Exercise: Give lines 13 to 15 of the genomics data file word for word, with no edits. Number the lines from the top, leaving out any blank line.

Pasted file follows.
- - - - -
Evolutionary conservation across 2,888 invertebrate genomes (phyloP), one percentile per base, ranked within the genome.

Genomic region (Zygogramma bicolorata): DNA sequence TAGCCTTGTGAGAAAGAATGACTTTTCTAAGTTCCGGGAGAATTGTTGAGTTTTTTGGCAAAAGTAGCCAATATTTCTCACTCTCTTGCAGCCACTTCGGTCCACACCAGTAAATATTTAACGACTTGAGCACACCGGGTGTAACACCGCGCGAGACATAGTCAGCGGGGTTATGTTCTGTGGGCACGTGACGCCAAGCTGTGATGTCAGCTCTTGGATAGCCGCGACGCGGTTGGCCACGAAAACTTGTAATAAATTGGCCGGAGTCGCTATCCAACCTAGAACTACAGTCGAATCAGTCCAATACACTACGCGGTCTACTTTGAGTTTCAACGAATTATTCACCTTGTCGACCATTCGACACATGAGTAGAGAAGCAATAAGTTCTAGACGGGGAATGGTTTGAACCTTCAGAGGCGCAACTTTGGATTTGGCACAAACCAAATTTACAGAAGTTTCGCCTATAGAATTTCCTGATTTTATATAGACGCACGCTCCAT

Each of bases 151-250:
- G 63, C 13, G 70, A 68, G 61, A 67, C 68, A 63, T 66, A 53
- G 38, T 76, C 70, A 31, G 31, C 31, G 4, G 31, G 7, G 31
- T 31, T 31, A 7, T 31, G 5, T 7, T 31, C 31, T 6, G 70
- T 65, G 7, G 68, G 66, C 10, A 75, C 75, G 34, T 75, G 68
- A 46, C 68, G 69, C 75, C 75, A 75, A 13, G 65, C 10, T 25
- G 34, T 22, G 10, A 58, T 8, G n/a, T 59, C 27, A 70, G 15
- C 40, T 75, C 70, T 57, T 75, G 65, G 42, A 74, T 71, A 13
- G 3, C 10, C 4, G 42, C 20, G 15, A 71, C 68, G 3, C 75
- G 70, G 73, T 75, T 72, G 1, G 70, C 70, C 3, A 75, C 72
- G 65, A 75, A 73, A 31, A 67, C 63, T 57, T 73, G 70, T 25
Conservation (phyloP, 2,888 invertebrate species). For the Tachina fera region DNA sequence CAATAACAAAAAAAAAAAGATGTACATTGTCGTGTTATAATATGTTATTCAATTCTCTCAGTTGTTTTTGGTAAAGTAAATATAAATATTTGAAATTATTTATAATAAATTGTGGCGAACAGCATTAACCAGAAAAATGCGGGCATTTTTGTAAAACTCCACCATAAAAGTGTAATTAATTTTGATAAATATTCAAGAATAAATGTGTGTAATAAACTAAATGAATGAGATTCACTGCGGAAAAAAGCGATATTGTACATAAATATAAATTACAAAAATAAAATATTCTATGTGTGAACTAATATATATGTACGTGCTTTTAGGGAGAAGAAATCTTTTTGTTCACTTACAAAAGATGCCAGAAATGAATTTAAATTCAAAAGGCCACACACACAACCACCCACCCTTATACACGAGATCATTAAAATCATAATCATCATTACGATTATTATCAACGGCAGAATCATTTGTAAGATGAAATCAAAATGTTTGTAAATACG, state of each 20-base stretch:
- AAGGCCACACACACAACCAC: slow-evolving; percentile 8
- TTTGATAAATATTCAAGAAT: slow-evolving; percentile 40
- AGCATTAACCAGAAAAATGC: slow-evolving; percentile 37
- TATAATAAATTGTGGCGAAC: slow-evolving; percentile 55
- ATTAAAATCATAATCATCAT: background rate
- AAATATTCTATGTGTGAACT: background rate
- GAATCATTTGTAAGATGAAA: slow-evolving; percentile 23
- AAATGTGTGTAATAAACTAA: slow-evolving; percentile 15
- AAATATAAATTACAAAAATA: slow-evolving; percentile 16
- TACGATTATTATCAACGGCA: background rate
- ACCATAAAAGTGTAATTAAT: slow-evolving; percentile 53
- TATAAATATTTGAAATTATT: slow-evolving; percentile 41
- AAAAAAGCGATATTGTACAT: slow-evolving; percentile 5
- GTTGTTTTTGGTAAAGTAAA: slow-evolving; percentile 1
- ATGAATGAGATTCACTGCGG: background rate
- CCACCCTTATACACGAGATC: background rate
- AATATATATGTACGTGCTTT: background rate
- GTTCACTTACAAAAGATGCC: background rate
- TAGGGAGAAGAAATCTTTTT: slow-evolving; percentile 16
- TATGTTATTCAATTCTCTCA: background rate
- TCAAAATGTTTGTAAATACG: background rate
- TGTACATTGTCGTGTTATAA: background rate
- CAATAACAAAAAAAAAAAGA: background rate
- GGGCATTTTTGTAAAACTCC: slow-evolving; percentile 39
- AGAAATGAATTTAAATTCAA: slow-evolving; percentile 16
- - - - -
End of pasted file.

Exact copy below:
- G 65, A 75, A 73, A 31, A 67, C 63, T 57, T 73, G 70, T 25
Conservation (phyloP, 2,888 invertebrate species). For the Tachina fera region DNA sequence CAATAACAAAAAAAAAAAGATGTACATTGTCGTGTTATAATATGTTATTCAATTCTCTCAGTTGTTTTTGGTAAAGTAAATATAAATATTTGAAATTATTTATAATAAATTGTGGCGAACAGCATTAACCAGAAAAATGCGGGCATTTTTGTAAAACTCCACCATAAAAGTGTAATTAATTTTGATAAATATTCAAGAATAAATGTGTGTAATAAACTAAATGAATGAGATTCACTGCGGAAAAAAGCGATATTGTACATAAATATAAATTACAAAAATAAAATATTCTATGTGTGAACTAATATATATGTACGTGCTTTTAGGGAGAAGAAATCTTTTTGTTCACTTACAAAAGATGCCAGAAATGAATTTAAATTCAAAAGGCCACACACACAACCACCCACCCTTATACACGAGATCATTAAAATCATAATCATCATTACGATTATTATCAACGGCAGAATCATTTGTAAGATGAAATCAAAATGTTTGTAAATACG, state of each 20-base stretch:
- AAGGCCACACACACAACCAC: slow-evolving; percentile 8